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It's a very impressive list, as right behind Rose and Sayers comes Jim McMahon's 1986 shoulder separation at the hands of a dirty hit by the Green Bay Packers' Charles Martin. It most likely cost the Bears a second Super Bowl championship, and at very least deprived them the opportunity to defend their title against the upstart New York Giants, the eventual season champs, as a cocksure Mike Ditka tabbed newbie Doug Flutie as his playoff starter on the way to getting badly outcoached by his Washington Redskins counterpart Joe Gibbs.
Yet Potash's list concentrated on the field, and I began to wonder, what about Chicago's sports tragedies away from the field of play?
The White Sox were thankfully underrepresented on the list, so I thought right away of Carlos May, who was on his way to the 1969 American League Rookie of the Year Award when he blew off his right thumb in a mortar mishap while on duty with the marine reserves. May lost the award to Lou Piniella and, while he returned to have a more than decent career hitting for average, never again displayed the nascent power he showed as a rookie.
Speaking of rookies of the year, the Cubs' Ken Hubbs won the National League honor in 1962, when he also stole the Gold Glove from Bill Mazeroski, without question the greatest fielding second baseman in baseball history. Yet, after a subpar 1963, he died in a plane crash in Utah during the offseason in early 1964 after only recently obtaining his pilot's license.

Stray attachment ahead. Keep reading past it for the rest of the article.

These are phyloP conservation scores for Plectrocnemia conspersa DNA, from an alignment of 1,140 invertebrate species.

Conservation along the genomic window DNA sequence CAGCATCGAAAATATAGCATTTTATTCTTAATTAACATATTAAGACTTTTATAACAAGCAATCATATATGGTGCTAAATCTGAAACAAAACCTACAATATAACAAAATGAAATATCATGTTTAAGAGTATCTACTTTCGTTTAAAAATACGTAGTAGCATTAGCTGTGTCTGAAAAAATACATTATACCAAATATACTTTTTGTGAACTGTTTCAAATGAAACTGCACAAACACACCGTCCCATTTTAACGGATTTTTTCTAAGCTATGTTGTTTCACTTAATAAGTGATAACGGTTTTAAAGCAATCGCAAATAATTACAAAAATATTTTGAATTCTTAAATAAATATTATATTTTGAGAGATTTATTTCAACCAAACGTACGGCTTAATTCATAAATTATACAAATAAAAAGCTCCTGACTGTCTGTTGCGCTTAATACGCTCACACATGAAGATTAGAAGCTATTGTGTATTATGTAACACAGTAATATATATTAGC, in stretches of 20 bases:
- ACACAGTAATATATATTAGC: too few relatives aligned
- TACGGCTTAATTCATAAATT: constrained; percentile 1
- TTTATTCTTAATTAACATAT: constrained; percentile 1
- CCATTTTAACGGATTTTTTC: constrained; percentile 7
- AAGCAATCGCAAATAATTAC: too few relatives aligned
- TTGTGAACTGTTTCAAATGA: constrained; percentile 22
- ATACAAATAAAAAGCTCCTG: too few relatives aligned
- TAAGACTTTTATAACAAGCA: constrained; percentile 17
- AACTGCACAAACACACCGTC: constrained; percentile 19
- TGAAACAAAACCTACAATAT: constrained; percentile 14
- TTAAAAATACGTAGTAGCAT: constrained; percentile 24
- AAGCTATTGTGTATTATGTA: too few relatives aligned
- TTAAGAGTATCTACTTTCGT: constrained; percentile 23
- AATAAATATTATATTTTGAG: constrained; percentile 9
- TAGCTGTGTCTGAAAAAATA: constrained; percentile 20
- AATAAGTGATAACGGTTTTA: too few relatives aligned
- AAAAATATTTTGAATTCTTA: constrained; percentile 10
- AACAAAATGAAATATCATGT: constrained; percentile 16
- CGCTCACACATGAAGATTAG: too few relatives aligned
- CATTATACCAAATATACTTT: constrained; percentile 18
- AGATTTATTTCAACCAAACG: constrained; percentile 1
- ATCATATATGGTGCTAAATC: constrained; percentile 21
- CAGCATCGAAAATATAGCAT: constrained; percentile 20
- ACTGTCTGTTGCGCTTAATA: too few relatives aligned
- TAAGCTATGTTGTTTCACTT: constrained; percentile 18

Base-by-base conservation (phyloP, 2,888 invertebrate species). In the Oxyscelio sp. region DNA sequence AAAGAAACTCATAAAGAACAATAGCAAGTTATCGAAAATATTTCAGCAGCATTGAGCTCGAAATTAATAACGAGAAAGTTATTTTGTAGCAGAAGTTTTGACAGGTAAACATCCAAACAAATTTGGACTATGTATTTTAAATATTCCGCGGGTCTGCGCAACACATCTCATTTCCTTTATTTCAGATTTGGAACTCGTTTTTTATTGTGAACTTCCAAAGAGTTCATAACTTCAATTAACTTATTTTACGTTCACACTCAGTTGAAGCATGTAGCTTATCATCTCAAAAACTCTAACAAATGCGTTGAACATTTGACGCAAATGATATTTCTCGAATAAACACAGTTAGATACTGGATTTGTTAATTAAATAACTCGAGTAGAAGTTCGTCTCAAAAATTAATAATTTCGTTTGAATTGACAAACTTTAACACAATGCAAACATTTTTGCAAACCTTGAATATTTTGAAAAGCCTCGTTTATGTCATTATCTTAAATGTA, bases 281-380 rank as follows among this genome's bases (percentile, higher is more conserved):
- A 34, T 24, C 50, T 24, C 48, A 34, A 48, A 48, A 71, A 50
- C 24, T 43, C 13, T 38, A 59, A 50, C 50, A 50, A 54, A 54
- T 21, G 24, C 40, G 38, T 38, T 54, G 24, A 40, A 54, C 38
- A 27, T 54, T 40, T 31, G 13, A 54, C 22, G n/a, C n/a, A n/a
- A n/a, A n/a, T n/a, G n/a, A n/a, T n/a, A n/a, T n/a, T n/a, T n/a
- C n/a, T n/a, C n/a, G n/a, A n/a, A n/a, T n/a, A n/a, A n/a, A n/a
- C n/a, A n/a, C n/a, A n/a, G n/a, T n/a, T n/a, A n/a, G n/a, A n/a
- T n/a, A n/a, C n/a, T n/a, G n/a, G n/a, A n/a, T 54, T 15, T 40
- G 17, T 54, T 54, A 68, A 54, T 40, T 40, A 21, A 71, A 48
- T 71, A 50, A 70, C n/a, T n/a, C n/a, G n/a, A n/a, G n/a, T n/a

That puts things in perspective doesn't it? As does the Eddie Waitkus affair, mythologized by Bernard Malamud in The Natural. Waitkus wasn't technically a Chicago athlete when he was shot by a stalker fan he didn't know in1949, having just been traded from the Cubs to the Philadelphia Phillies, but that trade, which deprived the fan of her favorite player on a daily basis, led directly to the shooting at the Edgewater Beach Hotel. Waitkus returned to action and, in fact, won the Comeback Player of the Year Award in 1950.
Which leads us to Billy Jurges, the Cubs shortstop shot—more deservingly, it seems—by a smitten fan in 1932. Jurges and the young lady both survived, and Jurges was back in action within weeks, while declining to press charges against the woman.
Finally, before I turn it over to others who recall off-the-field Chicago sports tragedies, I'll cite Jack Quinlan. He wasn't a player, but a Cubs announcer killed in a car crash in Arizona during spring training in 1965. They also serve who only call the game.